Storage Facility, Storage Unit, Storage Units, Storage, Organization, Mini Storage, Pantry Organization

Storage Facility, Mini Storage, Storage Units, Storage, Organize, Pantry Organization


I dream of a perfect pantry with matching jars holding a vast array of dried goods. In this dream food closet, the boxes are color coordinated, the vintage metal bins line the bottom shelf, and the bottles are sparkling and perfectly stacked.

Suddenly, Dorothy and her ruby slippers are there in my yellow-floored pantry. We twirl around and I join her excited chant of:

“Baskets, Containers, and Jars—oh my!”



Plastic, wicker, jute, metal or straw: the material is up to you, your style, and which you would prefer to touch multiple times a day. Baskets are my favorite in the refrigerator. If you’ve never seen this or tried it, I am telling you, it might change your world.

The shelves of a refrigerator are long and wide, even the small ones can fit a seemingly endless supply of jars, containers, hamburger buns, and stacks of tortillas. Find a basket that fits the length of your refrigerator’s shelves; we don’t want wasted, no-man’s-land space behind them.

Organize your baskets by items. I like to have all of my breads and tortillas in one basket, cheese and lunch meat in another, etc. We even have a snack basket, which saves a ton of time on searching around for a quick bite. The baskets are easy to take out and get what you need, then return when done, all while maintaining your incredible organization accomplishment.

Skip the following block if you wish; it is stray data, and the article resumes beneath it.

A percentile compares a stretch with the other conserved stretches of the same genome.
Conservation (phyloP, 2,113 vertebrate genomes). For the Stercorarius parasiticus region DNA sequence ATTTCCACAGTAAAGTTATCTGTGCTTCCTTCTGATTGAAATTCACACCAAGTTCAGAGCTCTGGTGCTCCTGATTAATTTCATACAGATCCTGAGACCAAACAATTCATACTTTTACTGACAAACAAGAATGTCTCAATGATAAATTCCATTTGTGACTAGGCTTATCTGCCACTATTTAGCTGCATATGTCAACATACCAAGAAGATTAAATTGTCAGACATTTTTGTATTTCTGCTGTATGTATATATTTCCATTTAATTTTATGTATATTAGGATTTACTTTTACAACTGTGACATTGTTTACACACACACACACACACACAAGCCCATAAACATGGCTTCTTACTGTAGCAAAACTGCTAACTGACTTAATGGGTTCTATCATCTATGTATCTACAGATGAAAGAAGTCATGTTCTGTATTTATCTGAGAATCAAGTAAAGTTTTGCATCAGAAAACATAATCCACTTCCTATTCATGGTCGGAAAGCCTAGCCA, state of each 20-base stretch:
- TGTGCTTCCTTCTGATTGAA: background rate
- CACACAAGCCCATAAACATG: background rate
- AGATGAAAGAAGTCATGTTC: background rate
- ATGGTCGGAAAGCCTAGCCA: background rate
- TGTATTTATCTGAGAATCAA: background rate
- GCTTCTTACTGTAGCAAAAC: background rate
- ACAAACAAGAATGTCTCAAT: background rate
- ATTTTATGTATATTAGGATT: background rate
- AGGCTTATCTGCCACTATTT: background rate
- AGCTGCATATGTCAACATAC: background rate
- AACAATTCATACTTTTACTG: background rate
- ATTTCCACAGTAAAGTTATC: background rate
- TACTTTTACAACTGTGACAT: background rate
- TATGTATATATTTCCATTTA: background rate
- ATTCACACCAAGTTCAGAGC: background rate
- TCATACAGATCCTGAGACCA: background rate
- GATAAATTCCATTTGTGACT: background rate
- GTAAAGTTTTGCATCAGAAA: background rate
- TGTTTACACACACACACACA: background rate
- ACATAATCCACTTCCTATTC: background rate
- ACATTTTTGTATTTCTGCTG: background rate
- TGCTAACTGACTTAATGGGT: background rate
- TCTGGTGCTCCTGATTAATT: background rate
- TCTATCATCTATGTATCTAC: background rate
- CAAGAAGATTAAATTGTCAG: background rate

Do you have a pantry? One that you can walk in, even? Pardon me while I shed a tear of envy.

If you are lucky enough to have a pantry, baskets will work wonders on your shelves as well, but containers are a lovely alternative for all of your dry goods. Fill all of your rice, beans, cereal, chips into matching and labeled containers, place on your shelves, and then unabashedly twirl in a Sound of Music-type circle (that is how happy it will make you to see everything look so nice and uniform).

Those of us who don’t have pantries can also use containers, but usually the bulk organization is less of an option. I love putting all of my cereals and oats in containers meant for storing and pouring.



Jars are my friend. I love to display pretty colors in my jars on the counter (candy, beans, citrus, red onions, garlic, etc.). Don’t underestimate the organizational benefit of sorting all of your spices in the same size jar—things fit a lot more easily and beautifully in drawers, cabinets, and on shelves.


Oh my!

Back to the pantry owners: if you have shelves in your pantry that meet at a sharp corner, consider putting a Lazy Susan in the corner. That lost space in the very corner stops being a place where food goes to die and becomes the most useful spot in the pantry.

Wash your fruit and vegetables as soon as you get home and put them in your refrigerator drawers, or put them in individual sealable bags for healthy snacks to grab on the go.

Put a symbol on your calendar every two weeks to remind you to clean out your refrigerator and pantry/dry goods shelf. Cleaning out your food often keeps the job short and sweet and you can take a more accurate inventory of what you eat, don’t eat, and what you need to get at the store.


Food Planning FTW

There are a lot of great ways to store your food in your kitchen, try some out and see what feels right to you. Have you tried any of these kitchen organization suggestions? What material do you prefer for your baskets? Do you use plastic or glass jars at home?


Jessica Johnson